IPv6 use in 2019

What is IPv6?

Historically the internet has used IPv4 to assign IP addresses to individual devices – however, these are quickly running out so IPv6 was introduced to solve the problem.  There are a theoretical 3.4×1038 IPv6 addresses.  The rollout of IPv6 has been very slow, it was released back in 1998 and still isn’t very widely used.

IPv6 at NetWeaver

Every website we host is accessible by both IP versions, as is the entirety of our infrastructure.  This enables us to get a good view of how much it is used, especially amongst our main demographic of UK small business.

The two graphs below show typical traffic on a shared server:

IPv6 Usage Graph

On average, we’re seeing around 12% of our traffic arrive over IPv6 at present.

IPv6 at other providers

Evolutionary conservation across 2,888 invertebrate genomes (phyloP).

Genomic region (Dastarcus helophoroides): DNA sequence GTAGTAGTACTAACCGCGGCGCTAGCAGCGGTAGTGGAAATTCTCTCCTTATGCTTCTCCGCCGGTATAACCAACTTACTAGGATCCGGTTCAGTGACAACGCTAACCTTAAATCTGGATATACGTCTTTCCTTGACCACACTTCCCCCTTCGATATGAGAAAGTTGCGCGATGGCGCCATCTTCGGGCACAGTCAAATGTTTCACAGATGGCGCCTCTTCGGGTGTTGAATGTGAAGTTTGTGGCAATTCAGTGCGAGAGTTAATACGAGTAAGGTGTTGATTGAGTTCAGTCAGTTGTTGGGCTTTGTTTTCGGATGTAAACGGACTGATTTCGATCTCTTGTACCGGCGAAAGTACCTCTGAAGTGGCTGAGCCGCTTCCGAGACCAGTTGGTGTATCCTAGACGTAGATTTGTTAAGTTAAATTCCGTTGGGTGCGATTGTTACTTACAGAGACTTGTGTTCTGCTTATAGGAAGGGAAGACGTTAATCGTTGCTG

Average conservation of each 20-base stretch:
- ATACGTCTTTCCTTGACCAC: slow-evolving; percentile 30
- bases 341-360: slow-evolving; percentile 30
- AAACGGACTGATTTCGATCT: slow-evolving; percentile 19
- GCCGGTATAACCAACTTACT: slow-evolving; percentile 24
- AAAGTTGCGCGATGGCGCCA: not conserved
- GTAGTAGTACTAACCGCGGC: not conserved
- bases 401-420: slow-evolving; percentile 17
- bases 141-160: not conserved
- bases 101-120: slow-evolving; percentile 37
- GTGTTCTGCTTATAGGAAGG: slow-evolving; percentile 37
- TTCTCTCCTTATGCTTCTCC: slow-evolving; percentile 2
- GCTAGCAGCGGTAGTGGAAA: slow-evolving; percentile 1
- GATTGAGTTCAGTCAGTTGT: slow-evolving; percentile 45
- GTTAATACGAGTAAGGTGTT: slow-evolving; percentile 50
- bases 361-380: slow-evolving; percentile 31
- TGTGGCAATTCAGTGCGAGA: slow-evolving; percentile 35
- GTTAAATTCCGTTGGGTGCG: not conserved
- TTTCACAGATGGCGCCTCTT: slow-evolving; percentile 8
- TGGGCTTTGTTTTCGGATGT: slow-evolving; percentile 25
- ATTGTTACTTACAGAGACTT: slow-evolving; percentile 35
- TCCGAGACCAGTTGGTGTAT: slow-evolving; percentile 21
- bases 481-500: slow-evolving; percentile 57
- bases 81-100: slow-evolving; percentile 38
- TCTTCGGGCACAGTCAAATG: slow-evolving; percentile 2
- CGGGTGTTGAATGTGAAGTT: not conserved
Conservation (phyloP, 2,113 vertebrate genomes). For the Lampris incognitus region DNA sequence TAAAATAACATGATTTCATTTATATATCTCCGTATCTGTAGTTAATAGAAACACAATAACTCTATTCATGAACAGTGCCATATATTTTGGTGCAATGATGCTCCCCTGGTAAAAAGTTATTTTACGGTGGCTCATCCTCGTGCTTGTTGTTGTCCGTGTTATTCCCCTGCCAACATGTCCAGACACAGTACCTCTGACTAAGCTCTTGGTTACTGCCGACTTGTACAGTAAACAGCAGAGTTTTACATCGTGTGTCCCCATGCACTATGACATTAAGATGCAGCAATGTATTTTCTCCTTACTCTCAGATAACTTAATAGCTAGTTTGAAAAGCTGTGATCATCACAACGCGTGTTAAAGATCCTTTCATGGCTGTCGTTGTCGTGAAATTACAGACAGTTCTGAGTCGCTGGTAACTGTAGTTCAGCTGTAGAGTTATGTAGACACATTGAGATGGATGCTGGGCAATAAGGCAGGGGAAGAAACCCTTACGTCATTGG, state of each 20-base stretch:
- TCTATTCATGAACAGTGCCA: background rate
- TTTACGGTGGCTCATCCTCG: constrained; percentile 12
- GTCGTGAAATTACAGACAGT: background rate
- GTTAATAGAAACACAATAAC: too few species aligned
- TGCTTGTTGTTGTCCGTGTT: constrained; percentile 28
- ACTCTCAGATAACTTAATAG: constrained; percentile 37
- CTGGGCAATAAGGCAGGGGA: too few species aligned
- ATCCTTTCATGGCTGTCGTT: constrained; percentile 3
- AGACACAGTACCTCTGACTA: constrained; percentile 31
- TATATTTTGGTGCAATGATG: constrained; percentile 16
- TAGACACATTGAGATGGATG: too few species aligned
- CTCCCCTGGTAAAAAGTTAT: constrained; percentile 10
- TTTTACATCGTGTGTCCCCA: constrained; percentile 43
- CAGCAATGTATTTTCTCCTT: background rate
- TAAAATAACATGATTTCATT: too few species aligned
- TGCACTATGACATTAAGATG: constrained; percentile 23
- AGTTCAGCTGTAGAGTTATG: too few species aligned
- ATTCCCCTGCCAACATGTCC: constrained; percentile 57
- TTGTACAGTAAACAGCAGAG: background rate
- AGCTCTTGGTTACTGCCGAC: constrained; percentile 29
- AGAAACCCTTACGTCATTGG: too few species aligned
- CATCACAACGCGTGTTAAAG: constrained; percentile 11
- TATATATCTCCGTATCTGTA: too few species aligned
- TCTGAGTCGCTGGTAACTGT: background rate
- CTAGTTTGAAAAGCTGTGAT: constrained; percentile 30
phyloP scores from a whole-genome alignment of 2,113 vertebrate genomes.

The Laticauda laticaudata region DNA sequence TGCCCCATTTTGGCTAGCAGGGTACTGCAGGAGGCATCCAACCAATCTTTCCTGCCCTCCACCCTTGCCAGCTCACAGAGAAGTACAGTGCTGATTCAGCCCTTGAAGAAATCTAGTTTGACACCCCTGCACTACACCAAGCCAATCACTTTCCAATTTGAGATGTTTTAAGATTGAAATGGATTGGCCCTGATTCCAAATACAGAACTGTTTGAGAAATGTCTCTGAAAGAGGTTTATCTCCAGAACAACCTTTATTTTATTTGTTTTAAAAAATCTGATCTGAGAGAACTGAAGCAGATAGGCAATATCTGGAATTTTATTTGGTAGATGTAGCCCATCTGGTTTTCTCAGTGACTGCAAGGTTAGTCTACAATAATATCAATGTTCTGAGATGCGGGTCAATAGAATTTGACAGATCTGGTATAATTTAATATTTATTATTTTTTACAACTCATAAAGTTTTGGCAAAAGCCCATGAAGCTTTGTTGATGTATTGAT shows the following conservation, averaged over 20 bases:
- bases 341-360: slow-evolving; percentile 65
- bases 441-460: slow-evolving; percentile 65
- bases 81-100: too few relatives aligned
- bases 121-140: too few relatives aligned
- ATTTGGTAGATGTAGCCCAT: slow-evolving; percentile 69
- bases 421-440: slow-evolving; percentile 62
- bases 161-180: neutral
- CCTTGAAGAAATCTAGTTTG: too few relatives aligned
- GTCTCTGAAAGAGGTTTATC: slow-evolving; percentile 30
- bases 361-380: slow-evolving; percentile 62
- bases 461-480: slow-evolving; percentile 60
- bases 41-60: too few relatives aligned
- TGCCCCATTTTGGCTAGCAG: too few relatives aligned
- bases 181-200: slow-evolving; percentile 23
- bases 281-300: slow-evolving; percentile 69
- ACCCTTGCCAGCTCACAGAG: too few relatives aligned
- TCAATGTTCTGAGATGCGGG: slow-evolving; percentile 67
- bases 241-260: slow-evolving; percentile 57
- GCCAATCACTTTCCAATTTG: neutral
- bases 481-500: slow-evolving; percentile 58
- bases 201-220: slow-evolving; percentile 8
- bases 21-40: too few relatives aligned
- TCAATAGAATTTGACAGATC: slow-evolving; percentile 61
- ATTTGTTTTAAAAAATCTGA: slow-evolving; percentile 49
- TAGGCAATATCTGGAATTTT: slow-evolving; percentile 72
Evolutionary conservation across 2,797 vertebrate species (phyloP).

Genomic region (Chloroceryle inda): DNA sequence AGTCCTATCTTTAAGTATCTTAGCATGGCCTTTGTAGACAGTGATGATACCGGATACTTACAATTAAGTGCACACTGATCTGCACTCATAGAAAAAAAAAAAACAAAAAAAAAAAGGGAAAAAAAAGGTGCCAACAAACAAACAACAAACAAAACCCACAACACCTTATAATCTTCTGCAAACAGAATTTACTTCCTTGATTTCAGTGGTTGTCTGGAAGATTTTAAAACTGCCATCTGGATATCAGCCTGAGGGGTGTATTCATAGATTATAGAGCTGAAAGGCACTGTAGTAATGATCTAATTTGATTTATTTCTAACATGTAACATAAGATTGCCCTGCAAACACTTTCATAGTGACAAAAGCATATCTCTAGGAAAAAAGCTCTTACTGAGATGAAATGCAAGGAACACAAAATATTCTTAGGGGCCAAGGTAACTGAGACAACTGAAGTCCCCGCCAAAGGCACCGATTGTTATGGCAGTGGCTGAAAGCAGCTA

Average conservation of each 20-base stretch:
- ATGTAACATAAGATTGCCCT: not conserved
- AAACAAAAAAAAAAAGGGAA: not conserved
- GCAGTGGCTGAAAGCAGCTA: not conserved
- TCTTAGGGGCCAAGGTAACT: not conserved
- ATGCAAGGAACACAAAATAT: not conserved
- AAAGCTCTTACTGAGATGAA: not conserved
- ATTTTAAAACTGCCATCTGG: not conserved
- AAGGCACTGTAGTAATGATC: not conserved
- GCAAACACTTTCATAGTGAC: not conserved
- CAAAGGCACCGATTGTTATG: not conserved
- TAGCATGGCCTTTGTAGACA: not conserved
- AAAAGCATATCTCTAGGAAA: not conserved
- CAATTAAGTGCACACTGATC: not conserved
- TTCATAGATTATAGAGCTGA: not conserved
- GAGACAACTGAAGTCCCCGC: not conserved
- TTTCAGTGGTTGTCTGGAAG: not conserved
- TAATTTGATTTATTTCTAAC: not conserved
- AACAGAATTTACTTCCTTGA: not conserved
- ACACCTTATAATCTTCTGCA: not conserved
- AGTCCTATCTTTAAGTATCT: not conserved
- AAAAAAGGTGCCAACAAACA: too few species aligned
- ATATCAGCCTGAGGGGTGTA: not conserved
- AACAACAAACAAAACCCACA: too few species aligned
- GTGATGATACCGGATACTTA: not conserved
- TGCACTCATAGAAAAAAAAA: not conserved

Some of the big internet companies provide public statistics for its adoption too.  With Google currently showing 22.77%:
Google IPv6
And Akamai at 25.8%:
Akamai IPv6

Since our usage rate is quite a bit lower, you may be wondering why.  We host and deliver a lot of email.  Adoption amongst email providers has been much slower than web site providers – as such the huge majority of email is still delivered over the old IPv4.  This article from SendGrid explains this is some details.

Adoption seems to have slowed in recent years, and there doesn’t seem to be an agreement on the reason. With technologies such as CGNAT becoming increasingly powerful, and often cheaper, and the fundamental fact that sticking with IPv4 isn’t actually causing many end users a real problem – the economic push isn’t entirely present.  This article from The Register discusses this in detail.

The future

IPv6 is here to stay, as more and more users go online with an increasing number of devices, it’s use will continue to slowly increase.  As the price of IPv4 addresses continues to increase – currently hovering over $20 per address – eventually the economic imperative will surely overcome the inertia?

Let us know your thoughts in the comments.

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